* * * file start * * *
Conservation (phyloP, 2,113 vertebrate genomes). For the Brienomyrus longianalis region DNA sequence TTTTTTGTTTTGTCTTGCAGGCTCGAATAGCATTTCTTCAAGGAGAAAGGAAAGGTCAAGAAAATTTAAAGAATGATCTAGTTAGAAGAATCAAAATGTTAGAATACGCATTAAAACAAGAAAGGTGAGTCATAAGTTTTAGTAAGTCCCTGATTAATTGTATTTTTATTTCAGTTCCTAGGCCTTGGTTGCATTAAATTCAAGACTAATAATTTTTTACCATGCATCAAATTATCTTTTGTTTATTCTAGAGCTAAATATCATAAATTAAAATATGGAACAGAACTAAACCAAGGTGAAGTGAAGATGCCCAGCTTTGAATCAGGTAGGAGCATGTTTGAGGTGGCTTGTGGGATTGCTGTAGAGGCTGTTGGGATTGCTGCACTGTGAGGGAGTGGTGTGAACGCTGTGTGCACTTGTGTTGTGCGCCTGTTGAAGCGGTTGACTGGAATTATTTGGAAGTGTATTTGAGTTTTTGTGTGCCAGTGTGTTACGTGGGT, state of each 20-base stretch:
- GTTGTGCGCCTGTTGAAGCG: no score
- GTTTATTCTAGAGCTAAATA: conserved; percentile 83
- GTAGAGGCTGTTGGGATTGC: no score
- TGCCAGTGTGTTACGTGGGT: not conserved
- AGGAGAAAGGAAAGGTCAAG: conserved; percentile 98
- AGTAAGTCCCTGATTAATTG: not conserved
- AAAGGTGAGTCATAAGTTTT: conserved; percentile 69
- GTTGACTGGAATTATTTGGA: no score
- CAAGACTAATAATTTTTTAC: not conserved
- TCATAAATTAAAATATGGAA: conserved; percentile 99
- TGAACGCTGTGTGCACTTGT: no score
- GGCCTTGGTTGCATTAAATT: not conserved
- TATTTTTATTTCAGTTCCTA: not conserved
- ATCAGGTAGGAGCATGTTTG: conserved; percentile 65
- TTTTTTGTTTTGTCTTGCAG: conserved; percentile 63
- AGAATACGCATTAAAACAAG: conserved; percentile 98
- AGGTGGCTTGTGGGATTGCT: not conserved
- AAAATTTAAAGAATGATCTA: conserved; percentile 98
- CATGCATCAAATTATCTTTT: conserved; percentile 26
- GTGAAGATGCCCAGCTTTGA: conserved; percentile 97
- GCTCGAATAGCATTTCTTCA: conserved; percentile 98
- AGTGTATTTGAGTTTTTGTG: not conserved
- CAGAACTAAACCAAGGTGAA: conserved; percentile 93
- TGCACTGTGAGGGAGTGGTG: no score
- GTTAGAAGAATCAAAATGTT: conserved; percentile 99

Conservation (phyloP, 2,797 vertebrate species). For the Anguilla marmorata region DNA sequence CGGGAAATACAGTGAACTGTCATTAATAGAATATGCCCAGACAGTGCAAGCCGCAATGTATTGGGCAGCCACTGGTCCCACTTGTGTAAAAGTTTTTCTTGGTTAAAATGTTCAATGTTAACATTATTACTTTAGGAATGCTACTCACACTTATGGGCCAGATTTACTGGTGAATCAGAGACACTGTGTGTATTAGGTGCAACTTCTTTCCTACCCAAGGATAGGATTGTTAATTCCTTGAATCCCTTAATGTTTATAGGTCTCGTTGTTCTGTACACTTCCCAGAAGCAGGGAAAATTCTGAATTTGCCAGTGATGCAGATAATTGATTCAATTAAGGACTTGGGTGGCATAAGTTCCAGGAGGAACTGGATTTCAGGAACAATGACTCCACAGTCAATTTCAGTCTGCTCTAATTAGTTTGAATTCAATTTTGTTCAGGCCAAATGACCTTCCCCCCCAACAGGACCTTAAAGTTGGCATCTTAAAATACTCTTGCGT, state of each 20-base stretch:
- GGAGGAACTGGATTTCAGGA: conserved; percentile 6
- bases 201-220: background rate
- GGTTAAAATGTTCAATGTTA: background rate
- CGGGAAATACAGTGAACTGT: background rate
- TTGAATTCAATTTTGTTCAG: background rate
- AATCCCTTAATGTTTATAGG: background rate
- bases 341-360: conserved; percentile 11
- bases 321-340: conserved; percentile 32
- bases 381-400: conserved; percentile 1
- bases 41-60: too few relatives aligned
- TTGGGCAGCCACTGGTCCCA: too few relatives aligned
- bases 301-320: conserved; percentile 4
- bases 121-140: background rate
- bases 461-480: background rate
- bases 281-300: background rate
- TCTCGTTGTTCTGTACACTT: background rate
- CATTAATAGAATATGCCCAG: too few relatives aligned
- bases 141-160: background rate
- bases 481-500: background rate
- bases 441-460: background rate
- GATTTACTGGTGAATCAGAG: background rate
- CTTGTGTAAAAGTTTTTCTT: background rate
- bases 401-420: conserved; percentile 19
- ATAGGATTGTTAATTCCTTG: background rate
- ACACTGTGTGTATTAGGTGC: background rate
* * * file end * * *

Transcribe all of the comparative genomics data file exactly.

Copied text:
Conservation (phyloP, 2,113 vertebrate genomes). For the Brienomyrus longianalis region DNA sequence TTTTTTGTTTTGTCTTGCAGGCTCGAATAGCATTTCTTCAAGGAGAAAGGAAAGGTCAAGAAAATTTAAAGAATGATCTAGTTAGAAGAATCAAAATGTTAGAATACGCATTAAAACAAGAAAGGTGAGTCATAAGTTTTAGTAAGTCCCTGATTAATTGTATTTTTATTTCAGTTCCTAGGCCTTGGTTGCATTAAATTCAAGACTAATAATTTTTTACCATGCATCAAATTATCTTTTGTTTATTCTAGAGCTAAATATCATAAATTAAAATATGGAACAGAACTAAACCAAGGTGAAGTGAAGATGCCCAGCTTTGAATCAGGTAGGAGCATGTTTGAGGTGGCTTGTGGGATTGCTGTAGAGGCTGTTGGGATTGCTGCACTGTGAGGGAGTGGTGTGAACGCTGTGTGCACTTGTGTTGTGCGCCTGTTGAAGCGGTTGACTGGAATTATTTGGAAGTGTATTTGAGTTTTTGTGTGCCAGTGTGTTACGTGGGT, state of each 20-base stretch:
- GTTGTGCGCCTGTTGAAGCG: no score
- GTTTATTCTAGAGCTAAATA: conserved; percentile 83
- GTAGAGGCTGTTGGGATTGC: no score
- TGCCAGTGTGTTACGTGGGT: not conserved
- AGGAGAAAGGAAAGGTCAAG: conserved; percentile 98
- AGTAAGTCCCTGATTAATTG: not conserved
- AAAGGTGAGTCATAAGTTTT: conserved; percentile 69
- GTTGACTGGAATTATTTGGA: no score
- CAAGACTAATAATTTTTTAC: not conserved
- TCATAAATTAAAATATGGAA: conserved; percentile 99
- TGAACGCTGTGTGCACTTGT: no score
- GGCCTTGGTTGCATTAAATT: not conserved
- TATTTTTATTTCAGTTCCTA: not conserved
- ATCAGGTAGGAGCATGTTTG: conserved; percentile 65
- TTTTTTGTTTTGTCTTGCAG: conserved; percentile 63
- AGAATACGCATTAAAACAAG: conserved; percentile 98
- AGGTGGCTTGTGGGATTGCT: not conserved
- AAAATTTAAAGAATGATCTA: conserved; percentile 98
- CATGCATCAAATTATCTTTT: conserved; percentile 26
- GTGAAGATGCCCAGCTTTGA: conserved; percentile 97
- GCTCGAATAGCATTTCTTCA: conserved; percentile 98
- AGTGTATTTGAGTTTTTGTG: not conserved
- CAGAACTAAACCAAGGTGAA: conserved; percentile 93
- TGCACTGTGAGGGAGTGGTG: no score
- GTTAGAAGAATCAAAATGTT: conserved; percentile 99

Conservation (phyloP, 2,797 vertebrate species). For the Anguilla marmorata region DNA sequence CGGGAAATACAGTGAACTGTCATTAATAGAATATGCCCAGACAGTGCAAGCCGCAATGTATTGGGCAGCCACTGGTCCCACTTGTGTAAAAGTTTTTCTTGGTTAAAATGTTCAATGTTAACATTATTACTTTAGGAATGCTACTCACACTTATGGGCCAGATTTACTGGTGAATCAGAGACACTGTGTGTATTAGGTGCAACTTCTTTCCTACCCAAGGATAGGATTGTTAATTCCTTGAATCCCTTAATGTTTATAGGTCTCGTTGTTCTGTACACTTCCCAGAAGCAGGGAAAATTCTGAATTTGCCAGTGATGCAGATAATTGATTCAATTAAGGACTTGGGTGGCATAAGTTCCAGGAGGAACTGGATTTCAGGAACAATGACTCCACAGTCAATTTCAGTCTGCTCTAATTAGTTTGAATTCAATTTTGTTCAGGCCAAATGACCTTCCCCCCCAACAGGACCTTAAAGTTGGCATCTTAAAATACTCTTGCGT, state of each 20-base stretch:
- GGAGGAACTGGATTTCAGGA: conserved; percentile 6
- bases 201-220: background rate
- GGTTAAAATGTTCAATGTTA: background rate
- CGGGAAATACAGTGAACTGT: background rate
- TTGAATTCAATTTTGTTCAG: background rate
- AATCCCTTAATGTTTATAGG: background rate
- bases 341-360: conserved; percentile 11
- bases 321-340: conserved; percentile 32
- bases 381-400: conserved; percentile 1
- bases 41-60: too few relatives aligned
- TTGGGCAGCCACTGGTCCCA: too few relatives aligned
- bases 301-320: conserved; percentile 4
- bases 121-140: background rate
- bases 461-480: background rate
- bases 281-300: background rate
- TCTCGTTGTTCTGTACACTT: background rate
- CATTAATAGAATATGCCCAG: too few relatives aligned
- bases 141-160: background rate
- bases 481-500: background rate
- bases 441-460: background rate
- GATTTACTGGTGAATCAGAG: background rate
- CTTGTGTAAAAGTTTTTCTT: background rate
- bases 401-420: conserved; percentile 19
- ATAGGATTGTTAATTCCTTG: background rate
- ACACTGTGTGTATTAGGTGC: background rate